COVINGTON - School officials know the new parent-involvement theme schools need some work, but they have high hopes that the provisions at the schools could help the entire system in the future.
Newton County School System Superintendent Steven Whatley reported to the Newton County Board of Education during its regular meeting that he and school officials met last week to discuss some important topics, including communication, parent involvement and professional learning at Fairview and Clements theme schools.
In August, theme school parents approached the board with concerns about transportation and other issues, and during the school board's work session last week, Chair C.C. Bates asked that Whatley report back to the board his findings regarding parents' concerns about the lack of academic rigor and behavioral issues at the schools.
Whatley said focusing on some key areas should help put the schools back on the right track.
Communication is one of those areas. Whatley said the schools plan more use of the automated phone messenger system and also to keep the Web sites updated.
He also said the schools plan to have more parent meetings, use a suggestion box and find other ways to get parent feedback.
The schools also need to become more customer friendly, he said.
"We are always interested in school safety, but we do need to be concerned about how we greet parents and how we involve them," Whatley said.
To increase and enhance parent involvement, Whatley said the schools plan to use and establish more advisory committees to develop plans of action and ways to involve parents. They also hope to develop a mission, an objective and some goals for the schools and figure out how to define themselves as new schools and what they want to be about.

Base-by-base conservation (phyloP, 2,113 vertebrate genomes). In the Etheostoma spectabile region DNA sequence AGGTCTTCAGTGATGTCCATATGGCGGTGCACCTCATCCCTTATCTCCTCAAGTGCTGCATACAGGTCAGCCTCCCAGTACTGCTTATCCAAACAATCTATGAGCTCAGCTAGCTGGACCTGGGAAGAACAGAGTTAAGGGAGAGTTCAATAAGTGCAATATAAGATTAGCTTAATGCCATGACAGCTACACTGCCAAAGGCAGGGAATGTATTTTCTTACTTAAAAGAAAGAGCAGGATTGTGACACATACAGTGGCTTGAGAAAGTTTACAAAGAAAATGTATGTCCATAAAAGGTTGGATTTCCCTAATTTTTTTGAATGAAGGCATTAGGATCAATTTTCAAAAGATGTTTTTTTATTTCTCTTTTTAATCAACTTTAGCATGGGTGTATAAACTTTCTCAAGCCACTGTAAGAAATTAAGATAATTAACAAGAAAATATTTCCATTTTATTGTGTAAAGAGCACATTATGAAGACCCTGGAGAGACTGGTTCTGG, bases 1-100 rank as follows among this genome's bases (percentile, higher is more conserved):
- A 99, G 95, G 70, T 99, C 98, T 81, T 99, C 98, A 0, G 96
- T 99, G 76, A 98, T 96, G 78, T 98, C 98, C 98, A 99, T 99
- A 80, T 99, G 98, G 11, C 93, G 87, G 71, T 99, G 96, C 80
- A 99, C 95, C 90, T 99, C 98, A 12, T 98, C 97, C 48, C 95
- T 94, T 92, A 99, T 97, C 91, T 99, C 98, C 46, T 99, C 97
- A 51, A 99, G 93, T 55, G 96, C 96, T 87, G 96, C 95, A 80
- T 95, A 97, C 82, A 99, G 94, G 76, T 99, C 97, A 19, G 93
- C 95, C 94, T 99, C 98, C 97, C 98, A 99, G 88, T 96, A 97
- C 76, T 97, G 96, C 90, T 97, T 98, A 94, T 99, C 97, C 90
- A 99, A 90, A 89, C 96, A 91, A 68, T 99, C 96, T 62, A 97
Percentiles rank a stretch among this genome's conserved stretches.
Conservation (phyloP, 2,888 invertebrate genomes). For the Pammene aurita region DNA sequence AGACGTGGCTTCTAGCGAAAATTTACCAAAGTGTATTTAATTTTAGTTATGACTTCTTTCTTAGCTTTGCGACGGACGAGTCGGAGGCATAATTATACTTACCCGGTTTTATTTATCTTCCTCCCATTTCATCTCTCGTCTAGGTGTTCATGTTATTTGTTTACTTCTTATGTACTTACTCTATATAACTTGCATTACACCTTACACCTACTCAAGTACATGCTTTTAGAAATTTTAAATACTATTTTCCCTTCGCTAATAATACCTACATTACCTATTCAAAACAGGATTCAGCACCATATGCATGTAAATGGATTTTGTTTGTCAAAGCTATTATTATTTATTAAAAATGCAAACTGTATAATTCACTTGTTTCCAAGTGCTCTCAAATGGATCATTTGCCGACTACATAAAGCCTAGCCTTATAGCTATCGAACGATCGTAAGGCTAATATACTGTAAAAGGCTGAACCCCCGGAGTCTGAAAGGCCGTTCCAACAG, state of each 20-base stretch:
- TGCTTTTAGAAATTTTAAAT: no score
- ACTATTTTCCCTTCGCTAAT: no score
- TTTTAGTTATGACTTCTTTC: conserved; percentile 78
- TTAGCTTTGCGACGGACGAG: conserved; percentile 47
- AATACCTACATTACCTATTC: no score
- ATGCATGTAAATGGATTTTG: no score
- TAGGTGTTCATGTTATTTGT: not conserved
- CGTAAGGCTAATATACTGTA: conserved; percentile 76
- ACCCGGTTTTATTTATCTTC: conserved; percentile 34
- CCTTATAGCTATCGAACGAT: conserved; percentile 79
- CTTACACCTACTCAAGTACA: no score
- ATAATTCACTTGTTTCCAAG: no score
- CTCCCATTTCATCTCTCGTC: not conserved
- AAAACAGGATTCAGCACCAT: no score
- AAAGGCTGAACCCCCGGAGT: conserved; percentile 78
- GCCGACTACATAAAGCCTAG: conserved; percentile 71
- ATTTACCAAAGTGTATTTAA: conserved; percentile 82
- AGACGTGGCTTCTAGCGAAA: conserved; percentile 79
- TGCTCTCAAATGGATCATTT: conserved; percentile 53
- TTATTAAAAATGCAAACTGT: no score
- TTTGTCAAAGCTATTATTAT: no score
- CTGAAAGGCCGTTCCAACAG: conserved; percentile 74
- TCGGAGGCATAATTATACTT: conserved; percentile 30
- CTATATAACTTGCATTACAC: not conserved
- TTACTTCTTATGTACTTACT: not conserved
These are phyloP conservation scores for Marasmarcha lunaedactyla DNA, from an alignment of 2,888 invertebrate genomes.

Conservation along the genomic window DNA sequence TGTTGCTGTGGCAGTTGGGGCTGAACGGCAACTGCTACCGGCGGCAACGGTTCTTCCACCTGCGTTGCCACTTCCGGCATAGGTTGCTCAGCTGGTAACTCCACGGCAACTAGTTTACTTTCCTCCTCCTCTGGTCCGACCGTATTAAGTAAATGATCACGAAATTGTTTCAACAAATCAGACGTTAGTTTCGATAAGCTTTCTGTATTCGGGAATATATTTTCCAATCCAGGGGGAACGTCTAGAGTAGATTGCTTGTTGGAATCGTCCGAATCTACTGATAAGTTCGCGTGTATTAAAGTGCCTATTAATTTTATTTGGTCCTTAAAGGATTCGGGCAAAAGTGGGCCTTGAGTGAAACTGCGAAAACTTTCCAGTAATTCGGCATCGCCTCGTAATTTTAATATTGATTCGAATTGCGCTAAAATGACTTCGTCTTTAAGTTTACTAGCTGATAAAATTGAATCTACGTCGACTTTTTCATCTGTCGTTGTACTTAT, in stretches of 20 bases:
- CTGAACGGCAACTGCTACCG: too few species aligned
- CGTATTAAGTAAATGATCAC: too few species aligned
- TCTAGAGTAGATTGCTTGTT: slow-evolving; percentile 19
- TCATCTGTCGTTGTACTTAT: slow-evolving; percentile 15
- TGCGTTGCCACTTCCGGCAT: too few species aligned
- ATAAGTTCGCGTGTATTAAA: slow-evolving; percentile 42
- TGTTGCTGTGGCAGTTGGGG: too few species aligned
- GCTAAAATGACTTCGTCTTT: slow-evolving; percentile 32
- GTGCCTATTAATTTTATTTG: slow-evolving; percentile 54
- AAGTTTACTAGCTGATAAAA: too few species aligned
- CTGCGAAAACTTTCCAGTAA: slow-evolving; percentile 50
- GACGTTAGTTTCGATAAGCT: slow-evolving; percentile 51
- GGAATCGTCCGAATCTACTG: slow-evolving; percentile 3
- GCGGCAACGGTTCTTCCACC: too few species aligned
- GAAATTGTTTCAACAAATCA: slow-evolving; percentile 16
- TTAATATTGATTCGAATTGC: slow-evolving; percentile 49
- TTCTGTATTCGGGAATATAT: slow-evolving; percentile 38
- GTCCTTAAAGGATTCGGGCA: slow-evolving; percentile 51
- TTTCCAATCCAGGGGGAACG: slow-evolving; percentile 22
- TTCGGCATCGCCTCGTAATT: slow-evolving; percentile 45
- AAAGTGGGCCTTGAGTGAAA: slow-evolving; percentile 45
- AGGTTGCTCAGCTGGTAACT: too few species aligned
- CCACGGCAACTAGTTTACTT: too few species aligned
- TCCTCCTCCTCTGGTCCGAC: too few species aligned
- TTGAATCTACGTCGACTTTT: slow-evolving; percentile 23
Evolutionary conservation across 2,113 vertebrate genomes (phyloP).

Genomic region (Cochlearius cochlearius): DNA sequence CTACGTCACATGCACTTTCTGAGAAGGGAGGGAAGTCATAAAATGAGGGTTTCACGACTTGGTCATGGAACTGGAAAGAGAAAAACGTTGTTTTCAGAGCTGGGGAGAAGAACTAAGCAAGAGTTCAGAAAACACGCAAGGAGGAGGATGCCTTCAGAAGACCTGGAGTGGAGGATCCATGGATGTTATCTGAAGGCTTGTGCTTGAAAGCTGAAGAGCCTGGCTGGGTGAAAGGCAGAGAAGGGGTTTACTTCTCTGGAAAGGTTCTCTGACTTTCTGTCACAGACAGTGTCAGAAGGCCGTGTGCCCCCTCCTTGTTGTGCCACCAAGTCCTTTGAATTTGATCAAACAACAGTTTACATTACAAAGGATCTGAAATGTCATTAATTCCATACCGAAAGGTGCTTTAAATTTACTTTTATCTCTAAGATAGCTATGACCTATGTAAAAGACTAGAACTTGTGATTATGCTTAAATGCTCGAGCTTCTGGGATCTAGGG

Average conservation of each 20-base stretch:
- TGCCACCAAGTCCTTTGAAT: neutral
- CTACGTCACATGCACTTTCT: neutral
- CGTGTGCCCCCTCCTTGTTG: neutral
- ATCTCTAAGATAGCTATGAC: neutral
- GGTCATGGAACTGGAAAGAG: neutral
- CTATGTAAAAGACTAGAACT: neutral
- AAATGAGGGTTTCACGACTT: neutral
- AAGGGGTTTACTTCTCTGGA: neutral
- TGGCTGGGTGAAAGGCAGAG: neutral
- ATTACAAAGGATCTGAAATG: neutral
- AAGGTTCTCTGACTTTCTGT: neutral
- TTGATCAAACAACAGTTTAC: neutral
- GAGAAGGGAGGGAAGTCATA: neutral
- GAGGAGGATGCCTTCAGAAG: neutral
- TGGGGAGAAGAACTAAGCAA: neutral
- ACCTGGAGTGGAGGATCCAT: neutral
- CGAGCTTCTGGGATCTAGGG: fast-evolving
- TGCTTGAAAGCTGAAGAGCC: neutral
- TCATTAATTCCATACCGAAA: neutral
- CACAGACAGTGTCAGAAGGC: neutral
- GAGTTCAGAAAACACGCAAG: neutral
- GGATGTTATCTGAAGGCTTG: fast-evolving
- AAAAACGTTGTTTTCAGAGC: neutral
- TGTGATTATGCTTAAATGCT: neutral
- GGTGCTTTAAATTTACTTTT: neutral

"As we set them up as parent-involvement theme schools, we realize it's not Clements, and it's not Fairview (as the schools also were named before) - it's a bringing together of parents from different schools," Whatley said.
With new innovations like parent-involvement theme schools, Whatley realizes there might be some necessary training.
He said the school staff plans to gain some professional development and other resources to determine the best way to work in their schools, which are made up of students in kindergarten through third grade at Fairview and fourth through eighth grade at Clements.
"The beauty of this is that once we refine it, it's the kind of things we can use at other schools," he said.
Whatley also said the schools plan to review their student behavior plans and look at student data from the schools they came from to determine if they can regroup classes based on academic achievement and particular needs, including the need for remediation or acceleration.
He said this might take some time, but school board member Cathy Dobbs said this needs to be resolved immediately.
"Time is a wasting ... it's September," she said. "You know the weaknesses and strengths of students ... when they walk in the door. I think it's time to kick it into motion. It's time to show the spirit of these schools."
Michelle Floyd can be reached at email@example.com.